Regarding who our Constitution applies to, I can say with certainty that our laws do not apply to every person on this planet and if you were to ask some people from England, France, Germany, or Russia if the American Constitution applies to them, you might get a few strange looks and maybe a laugh or two, but that's about it.  When the Constitution uses the phrase "the people", it's making reference to "the people of the United States".  The people of the United States would ordinarily have been thought of as "the citizens of the United States", not the citizens of England, France, Mexico, or any other country.

Maybe you've memorized every word of our Constitution, but what school taught you the stuff that you've posted here?  I only ask so as to ensure I never send my kids there.  I don't want them believing that the decisions made by our government don't carry the force of law with them.  Our government has authority granted to it by "the people", who are also "the citizens of the United States".  You can rail off as many meaningless assertions and play as many word games as you wish.  I assure you that our Police and Judiciary don't care if you think they lack authority to enforce speed limits, for example, and will arrest and fine or jail you for breaking the law without a second thought about it.

There's nothing written in our Constitution about the constitutionality of using computers to distribute our ideas to the world, either.  Does that mean using computers to express ideas isn't considered to be "free speech", which is enshrined in our Bill of Rights under the First Amendment to the Constitution?  I think not.  The legislature, courts, and executive all seem to agree on that point.  Apart from the Constitution, did any of your teachers explain the concepts of abstraction and deductive reasoning?  Some of your statements make me think they didn't.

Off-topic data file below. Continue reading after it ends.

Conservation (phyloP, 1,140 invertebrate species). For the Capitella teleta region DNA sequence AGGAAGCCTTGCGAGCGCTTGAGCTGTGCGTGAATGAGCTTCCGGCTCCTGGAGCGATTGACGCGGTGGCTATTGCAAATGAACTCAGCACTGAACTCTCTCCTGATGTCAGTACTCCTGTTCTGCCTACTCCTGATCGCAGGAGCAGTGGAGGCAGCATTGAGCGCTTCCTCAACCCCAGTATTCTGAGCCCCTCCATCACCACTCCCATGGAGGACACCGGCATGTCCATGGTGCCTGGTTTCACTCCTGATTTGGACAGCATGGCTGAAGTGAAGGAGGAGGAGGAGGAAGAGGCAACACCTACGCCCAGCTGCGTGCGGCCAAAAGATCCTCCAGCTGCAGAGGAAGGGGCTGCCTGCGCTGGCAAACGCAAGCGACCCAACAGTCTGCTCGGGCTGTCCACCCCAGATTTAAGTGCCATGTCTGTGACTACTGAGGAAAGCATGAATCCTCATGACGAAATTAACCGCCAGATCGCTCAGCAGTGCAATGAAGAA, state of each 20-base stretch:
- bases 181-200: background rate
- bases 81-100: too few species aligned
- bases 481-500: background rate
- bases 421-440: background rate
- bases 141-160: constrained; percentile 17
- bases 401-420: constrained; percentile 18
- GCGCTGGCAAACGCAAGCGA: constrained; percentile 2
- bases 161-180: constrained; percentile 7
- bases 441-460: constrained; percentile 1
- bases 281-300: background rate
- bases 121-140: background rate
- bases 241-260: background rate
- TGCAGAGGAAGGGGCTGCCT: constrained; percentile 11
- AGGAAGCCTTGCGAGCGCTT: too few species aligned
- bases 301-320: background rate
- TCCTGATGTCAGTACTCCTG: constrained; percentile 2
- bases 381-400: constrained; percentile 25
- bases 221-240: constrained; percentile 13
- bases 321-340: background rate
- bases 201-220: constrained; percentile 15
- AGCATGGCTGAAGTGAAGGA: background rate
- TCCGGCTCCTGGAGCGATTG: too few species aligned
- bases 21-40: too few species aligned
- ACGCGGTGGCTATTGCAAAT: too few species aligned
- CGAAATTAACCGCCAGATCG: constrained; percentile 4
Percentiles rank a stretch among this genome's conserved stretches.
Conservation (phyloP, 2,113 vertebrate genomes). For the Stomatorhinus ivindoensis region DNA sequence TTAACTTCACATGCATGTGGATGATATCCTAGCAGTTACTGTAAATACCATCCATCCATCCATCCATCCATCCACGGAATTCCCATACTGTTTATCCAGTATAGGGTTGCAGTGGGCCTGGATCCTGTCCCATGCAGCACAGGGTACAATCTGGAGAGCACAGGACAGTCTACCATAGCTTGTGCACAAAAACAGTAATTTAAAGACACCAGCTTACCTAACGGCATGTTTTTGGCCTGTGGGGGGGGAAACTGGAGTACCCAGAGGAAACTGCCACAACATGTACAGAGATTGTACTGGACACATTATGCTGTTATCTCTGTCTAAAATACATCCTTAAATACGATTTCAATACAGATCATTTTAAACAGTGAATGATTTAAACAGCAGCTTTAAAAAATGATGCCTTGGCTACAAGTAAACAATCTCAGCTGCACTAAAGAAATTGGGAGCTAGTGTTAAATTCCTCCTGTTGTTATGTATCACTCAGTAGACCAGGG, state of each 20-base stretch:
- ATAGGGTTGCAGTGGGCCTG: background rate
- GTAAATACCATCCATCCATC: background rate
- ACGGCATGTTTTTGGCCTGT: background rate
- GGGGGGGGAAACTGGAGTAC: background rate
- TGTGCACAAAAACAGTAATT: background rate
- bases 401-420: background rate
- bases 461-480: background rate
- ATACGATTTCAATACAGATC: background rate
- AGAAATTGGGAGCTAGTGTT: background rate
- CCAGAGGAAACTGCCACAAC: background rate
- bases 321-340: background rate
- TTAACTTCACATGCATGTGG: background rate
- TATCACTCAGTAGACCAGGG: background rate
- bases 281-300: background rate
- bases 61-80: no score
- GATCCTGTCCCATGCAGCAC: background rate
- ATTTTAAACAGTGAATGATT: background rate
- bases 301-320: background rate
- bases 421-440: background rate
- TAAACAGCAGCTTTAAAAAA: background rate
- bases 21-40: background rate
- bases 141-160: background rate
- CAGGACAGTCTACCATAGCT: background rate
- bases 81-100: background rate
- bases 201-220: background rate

Our Constitution doesn't interpret itself.  People are involved in the process, forever and always.  There is no nation of pure ideas.  An idea that only exists between someone's ears is not a tangible effect of the objective world.  Our Constitution was clearly intended for the tangible / objective world, else it need not have ever been committed to paper.  We'd either be born knowing it or, most likely, utterly ignorant of the foundational concepts of our republic.

Without people who adhere to our foundational ideas, our ethos if you will, to embody the core principles expressed in our Constitution, there is no nation.  Basic respect for our laws, even if you disagree with some of them, is a pretty fundamental idea that's not at all unique to American society.  If you enter into someone's home without permission, you're trespassing.  There is no fundamental right to trespass, even if it happened at some point in time in our past (which neither you nor I could ever change) or is happening right now (the only time and place we have even a small measure of control over).  The notion that such an idea is even controversial, let alone asserted to not apply to our nation in a similar manner as it applies to individuals, demonstrates a profound breakdown in our educational system.  I can't say I'm surprised.  An ever-increasing plurality of people have a seemingly limitless amount of knowledge at their fingertips, yet they appear to have never been taught how to think for themselves, about the world, and their position in relation to the rest of the world as they move through it.  The "who / what / when / where" is of limited value without the "why".